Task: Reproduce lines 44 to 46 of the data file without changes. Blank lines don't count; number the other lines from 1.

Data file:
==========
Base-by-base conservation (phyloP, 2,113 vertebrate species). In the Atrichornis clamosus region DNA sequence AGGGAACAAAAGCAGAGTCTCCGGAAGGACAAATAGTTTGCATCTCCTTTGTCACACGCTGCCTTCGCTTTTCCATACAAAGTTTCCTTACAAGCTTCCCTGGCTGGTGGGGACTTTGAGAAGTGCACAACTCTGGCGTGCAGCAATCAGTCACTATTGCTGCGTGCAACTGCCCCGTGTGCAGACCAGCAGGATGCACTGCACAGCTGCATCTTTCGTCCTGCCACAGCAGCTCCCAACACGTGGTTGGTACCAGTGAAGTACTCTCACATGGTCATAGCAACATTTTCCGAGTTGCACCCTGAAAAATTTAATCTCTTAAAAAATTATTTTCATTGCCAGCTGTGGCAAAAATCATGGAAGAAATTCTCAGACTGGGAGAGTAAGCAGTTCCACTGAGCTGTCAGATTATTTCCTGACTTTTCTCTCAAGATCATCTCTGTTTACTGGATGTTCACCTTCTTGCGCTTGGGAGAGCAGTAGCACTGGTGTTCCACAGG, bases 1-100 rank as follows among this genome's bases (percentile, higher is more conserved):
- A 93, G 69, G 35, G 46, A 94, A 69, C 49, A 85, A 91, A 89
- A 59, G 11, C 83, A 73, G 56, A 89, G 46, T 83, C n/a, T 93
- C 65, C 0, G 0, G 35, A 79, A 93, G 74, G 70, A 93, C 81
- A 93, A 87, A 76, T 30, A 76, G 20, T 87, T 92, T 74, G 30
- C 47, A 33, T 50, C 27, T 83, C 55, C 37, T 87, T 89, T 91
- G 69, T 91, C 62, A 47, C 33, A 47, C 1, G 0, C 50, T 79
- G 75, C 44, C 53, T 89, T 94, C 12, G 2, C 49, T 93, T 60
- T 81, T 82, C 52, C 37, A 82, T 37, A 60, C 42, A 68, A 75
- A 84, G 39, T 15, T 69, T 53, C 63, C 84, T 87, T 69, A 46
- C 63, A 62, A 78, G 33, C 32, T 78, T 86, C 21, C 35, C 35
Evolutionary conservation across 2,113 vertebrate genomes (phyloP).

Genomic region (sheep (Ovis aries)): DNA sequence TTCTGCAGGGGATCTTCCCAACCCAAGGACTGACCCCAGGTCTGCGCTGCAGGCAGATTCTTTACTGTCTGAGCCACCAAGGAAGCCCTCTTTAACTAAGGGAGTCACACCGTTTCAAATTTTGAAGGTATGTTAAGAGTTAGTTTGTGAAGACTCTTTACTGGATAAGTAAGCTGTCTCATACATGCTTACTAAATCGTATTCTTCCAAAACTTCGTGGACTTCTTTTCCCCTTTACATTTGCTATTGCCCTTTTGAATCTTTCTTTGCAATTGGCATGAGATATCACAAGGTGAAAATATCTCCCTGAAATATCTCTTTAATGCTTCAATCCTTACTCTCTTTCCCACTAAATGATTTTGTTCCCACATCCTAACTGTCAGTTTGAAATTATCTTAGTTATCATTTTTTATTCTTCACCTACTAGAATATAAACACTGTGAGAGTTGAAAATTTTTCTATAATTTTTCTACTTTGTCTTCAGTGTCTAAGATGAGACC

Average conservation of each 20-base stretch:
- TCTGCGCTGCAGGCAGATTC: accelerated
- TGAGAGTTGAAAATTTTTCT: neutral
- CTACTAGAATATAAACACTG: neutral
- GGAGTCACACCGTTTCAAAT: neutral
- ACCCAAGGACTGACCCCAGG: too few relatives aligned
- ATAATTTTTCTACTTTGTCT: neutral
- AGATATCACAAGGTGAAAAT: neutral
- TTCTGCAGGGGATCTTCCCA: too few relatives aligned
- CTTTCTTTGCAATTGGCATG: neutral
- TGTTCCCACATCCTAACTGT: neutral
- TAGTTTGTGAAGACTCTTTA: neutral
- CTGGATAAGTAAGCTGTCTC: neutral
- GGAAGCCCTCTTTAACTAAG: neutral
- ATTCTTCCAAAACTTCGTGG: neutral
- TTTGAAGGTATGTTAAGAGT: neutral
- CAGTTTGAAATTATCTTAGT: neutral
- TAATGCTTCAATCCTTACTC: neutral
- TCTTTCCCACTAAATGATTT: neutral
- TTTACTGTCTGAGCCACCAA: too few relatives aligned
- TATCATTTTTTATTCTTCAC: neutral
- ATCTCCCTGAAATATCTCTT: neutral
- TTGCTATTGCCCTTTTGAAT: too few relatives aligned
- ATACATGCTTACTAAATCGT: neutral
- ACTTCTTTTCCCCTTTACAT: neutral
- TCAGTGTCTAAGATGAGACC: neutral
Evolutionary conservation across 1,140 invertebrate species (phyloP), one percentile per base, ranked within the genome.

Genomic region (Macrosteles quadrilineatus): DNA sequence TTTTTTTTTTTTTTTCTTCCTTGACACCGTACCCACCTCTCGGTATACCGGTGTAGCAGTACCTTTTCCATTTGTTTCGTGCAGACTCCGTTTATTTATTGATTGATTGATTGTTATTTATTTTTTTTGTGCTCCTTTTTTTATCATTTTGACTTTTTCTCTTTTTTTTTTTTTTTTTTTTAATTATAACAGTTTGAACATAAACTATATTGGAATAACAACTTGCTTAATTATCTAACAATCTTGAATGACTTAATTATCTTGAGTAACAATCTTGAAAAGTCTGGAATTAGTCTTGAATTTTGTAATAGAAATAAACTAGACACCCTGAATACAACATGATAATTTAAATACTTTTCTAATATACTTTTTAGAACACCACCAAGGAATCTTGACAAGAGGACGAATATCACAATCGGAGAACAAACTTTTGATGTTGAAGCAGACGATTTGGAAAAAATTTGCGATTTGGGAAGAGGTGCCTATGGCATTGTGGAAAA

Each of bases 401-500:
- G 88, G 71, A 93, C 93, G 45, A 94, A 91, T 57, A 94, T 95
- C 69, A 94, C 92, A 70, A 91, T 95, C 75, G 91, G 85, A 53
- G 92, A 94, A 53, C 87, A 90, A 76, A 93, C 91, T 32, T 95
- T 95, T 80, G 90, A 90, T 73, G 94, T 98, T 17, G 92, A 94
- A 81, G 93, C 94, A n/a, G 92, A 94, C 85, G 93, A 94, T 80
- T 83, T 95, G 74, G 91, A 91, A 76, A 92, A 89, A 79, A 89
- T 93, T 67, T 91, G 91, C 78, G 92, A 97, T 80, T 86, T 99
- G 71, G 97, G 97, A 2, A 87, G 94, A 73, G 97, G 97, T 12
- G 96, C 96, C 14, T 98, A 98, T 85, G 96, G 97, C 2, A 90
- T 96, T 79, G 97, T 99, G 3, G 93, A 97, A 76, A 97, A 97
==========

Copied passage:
- C 69, A 94, C 92, A 70, A 91, T 95, C 75, G 91, G 85, A 53
- G 92, A 94, A 53, C 87, A 90, A 76, A 93, C 91, T 32, T 95
- T 95, T 80, G 90, A 90, T 73, G 94, T 98, T 17, G 92, A 94